Seriously, this is not what this study found at all. It’s a study by building engineers about how buildings design could be changed if increased CO2 emissions lead to the amount of CO2 generally in the atmosphere rising to a level that affects human thinking ability. They didn’t carry out the research on the effect of CO2 on the brain.
There is such research and it has been known for ages. Because humans breathe out CO2 its levels in enclosed places where humans congregate such as offices, classrooms, submarines, etc rise to quite high levels (which would be reached in the general atmosphere only in the really, really worst-case scenario). In so far as this is a problem it is independent of global warming and could have been with by building design at any time in the last two hundred years or so. A few pot plants might help too.
We need to apply more critical thinking to what we read in the papers or hear on the media.December 10, 2018 at 11:59 am #169930
Green Capitalists get active
Global investors managing $32tn issued a stark warning to governments at the UN climate summit on Monday, demanding urgent cuts in carbon emissions and the phasing out of all coal burning. Without these, the world faces a financial crash several times worse than the 2008 crisis, they said.
The investors include some of the world’s biggest pension funds, insurers and asset managers and marks the largest such intervention to date. They say fossil fuel subsidies must end and substantial taxes on carbon be introduced.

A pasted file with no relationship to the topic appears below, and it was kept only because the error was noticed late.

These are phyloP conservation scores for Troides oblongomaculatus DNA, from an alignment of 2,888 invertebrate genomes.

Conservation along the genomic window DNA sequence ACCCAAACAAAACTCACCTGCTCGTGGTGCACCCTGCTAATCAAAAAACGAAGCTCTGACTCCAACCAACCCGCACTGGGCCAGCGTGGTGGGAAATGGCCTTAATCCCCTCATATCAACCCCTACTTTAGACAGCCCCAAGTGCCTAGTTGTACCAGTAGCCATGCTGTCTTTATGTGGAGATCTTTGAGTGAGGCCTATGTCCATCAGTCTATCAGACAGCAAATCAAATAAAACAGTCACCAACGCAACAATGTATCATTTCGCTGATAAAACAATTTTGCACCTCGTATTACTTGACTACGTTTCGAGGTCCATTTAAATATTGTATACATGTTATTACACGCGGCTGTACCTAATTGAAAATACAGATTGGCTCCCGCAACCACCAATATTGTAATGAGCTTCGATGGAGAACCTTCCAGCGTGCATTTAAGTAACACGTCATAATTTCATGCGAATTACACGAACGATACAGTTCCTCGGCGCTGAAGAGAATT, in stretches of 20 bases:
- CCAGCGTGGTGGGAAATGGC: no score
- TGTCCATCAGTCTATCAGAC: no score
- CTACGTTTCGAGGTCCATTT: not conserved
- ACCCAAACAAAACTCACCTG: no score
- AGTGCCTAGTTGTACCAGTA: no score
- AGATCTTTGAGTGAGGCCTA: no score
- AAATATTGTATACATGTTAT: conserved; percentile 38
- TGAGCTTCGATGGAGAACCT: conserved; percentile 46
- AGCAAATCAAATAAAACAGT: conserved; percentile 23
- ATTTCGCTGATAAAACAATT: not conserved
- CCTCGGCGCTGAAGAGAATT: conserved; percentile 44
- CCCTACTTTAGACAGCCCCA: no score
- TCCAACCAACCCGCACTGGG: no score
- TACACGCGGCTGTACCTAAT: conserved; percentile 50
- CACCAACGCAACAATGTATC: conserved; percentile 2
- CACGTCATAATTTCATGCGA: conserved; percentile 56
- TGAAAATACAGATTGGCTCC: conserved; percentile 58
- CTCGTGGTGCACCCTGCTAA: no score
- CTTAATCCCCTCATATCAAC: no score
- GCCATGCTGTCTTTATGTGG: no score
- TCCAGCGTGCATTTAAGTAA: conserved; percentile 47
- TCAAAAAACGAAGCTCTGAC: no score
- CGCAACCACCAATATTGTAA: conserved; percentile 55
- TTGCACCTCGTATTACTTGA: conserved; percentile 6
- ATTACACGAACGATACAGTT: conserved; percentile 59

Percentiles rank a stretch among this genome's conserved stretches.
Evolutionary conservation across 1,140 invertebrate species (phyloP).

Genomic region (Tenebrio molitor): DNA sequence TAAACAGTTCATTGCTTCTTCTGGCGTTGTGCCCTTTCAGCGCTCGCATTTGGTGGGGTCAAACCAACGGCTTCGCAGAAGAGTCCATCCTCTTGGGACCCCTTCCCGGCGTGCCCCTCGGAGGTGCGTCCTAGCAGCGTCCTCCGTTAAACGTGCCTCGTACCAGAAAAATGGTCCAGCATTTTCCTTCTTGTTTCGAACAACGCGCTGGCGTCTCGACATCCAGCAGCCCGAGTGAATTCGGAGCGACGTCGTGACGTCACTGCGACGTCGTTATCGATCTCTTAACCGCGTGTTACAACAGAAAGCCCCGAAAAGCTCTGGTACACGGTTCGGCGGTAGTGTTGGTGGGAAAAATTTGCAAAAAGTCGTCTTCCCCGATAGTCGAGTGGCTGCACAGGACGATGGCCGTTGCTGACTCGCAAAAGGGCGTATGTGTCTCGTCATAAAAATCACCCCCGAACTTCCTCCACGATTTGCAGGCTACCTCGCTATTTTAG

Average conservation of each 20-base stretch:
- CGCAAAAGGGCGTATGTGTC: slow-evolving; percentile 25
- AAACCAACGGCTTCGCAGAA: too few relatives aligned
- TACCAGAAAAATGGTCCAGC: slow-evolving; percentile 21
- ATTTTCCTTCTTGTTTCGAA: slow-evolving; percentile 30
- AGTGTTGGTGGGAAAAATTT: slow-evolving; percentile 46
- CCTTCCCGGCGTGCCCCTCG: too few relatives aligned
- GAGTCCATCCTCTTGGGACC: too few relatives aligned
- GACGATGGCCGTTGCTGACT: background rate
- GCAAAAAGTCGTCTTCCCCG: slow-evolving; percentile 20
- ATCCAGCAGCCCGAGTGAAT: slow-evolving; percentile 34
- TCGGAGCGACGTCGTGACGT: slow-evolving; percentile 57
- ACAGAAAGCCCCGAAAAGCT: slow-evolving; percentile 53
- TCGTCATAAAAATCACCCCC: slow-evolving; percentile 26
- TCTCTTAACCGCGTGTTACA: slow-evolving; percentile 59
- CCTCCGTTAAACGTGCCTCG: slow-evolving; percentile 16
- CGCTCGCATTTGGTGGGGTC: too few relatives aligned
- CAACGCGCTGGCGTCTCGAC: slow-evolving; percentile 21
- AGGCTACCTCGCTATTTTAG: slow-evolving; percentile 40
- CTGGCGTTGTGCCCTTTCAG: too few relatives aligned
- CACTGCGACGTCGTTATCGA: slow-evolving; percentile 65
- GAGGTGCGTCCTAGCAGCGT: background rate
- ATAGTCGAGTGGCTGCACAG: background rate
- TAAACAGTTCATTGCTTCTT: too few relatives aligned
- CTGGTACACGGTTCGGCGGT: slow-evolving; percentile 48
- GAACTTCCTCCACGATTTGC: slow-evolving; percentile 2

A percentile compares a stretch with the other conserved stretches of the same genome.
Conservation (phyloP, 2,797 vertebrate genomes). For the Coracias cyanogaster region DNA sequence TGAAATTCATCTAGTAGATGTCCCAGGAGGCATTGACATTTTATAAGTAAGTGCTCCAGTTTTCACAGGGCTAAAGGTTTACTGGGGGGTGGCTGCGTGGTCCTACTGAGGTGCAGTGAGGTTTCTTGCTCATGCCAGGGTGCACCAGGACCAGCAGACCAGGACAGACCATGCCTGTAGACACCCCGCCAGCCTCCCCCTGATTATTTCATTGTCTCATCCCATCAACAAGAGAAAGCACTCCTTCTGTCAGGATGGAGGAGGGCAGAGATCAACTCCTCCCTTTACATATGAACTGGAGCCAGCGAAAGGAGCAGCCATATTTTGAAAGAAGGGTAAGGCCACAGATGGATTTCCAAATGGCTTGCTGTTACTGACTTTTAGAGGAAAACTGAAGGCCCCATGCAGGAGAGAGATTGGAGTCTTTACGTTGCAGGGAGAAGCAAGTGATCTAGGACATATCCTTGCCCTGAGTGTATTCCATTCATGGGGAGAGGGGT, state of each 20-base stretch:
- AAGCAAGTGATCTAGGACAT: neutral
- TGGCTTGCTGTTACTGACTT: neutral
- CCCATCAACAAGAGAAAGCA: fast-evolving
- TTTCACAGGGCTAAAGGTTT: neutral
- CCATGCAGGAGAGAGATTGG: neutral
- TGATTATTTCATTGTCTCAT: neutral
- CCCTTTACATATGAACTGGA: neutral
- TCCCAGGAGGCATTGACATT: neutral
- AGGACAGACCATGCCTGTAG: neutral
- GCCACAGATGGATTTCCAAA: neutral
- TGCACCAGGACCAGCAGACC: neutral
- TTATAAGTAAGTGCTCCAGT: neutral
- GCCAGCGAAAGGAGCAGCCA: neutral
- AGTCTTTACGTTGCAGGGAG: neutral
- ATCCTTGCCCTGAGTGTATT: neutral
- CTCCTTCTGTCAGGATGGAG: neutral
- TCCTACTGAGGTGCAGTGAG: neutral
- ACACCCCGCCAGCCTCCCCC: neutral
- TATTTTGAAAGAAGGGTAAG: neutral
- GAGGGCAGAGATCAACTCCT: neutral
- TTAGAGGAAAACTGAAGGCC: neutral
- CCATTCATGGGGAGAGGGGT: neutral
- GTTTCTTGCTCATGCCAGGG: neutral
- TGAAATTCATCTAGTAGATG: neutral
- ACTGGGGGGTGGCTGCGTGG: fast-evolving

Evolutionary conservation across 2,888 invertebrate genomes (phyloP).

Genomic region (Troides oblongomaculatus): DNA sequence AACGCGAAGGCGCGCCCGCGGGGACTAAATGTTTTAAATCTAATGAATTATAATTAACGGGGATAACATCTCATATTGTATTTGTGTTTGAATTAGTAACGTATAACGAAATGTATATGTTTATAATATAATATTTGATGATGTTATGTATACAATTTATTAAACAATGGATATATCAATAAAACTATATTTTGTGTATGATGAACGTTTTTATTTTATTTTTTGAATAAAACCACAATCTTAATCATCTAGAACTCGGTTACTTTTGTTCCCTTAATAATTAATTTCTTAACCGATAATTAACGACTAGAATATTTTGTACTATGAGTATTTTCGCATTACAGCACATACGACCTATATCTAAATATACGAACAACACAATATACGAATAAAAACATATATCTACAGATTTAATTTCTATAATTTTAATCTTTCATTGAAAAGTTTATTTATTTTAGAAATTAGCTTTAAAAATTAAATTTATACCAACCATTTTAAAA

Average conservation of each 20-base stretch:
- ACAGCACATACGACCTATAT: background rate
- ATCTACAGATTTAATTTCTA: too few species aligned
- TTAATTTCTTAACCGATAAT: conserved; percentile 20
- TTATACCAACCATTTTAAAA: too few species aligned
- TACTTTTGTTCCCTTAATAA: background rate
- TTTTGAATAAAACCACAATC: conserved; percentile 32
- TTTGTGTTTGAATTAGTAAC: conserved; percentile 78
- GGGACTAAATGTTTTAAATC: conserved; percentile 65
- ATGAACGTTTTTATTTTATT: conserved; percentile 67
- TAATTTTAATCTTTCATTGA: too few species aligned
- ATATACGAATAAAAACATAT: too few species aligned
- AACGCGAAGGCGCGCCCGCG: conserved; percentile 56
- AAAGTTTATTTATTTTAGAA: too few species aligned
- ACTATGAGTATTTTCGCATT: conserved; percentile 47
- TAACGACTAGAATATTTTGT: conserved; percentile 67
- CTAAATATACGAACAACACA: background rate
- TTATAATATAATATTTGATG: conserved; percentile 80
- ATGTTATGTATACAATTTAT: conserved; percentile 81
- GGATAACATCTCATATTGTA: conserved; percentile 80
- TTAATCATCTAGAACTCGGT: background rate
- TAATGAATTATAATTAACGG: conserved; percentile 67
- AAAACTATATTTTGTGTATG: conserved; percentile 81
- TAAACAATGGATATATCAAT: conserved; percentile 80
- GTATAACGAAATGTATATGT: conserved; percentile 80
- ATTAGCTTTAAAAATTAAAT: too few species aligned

“The long-term nature of the challenge has, in our view, met a zombie-like response by many,” said Chris Newton, of IFM Investors which manages $80bn and is one of the 415 groups that has signed the Global Investor Statement. “This is a recipe for disaster as the impacts of climate change can be sudden, severe and catastrophic.”
A key demand of the Global Investor Statement is to phase out coal-fired power stations across the world. Peter Damgaard Jensen, the CEO of Danish pension fund PKA, said: “Investors, including PKA, are moving out of coal in their droves given its devastating effects on the climate and public health, compounded by its poor financial performance.”
Investment firm Schroders said there could be $23tn of global economic losses a year in the long term without rapid action. This permanent economic damage would be almost four times the scale of the impact of the 2008 global financial crisis. Standard and Poor’s rating agency also warned leaders: “Climate change has already started to alter the functioning of our world.”
The investors include some of the globe’s largest pension funds, such as Calsters and ABP, and insurers, including Aviva, AXA and Zurich. They also want an end to subsidies for coal, oil and gas, which the IMF rates at $5tn a year and which the G20 has been promising to tackle for a decade. This measure alone could cut global CO2 emissions by 10% by 2030, according a UN report released in time for the Poland summit.
The investors said current national pledges to cut carbon would lead to a catastrophic 3C of global warming and that plans must be dramatically increased by 2020. For developing countries, ”finance is the critical enabler of increasing ambition,” said Niranjali Amerasinghe, of the World Resources Institute.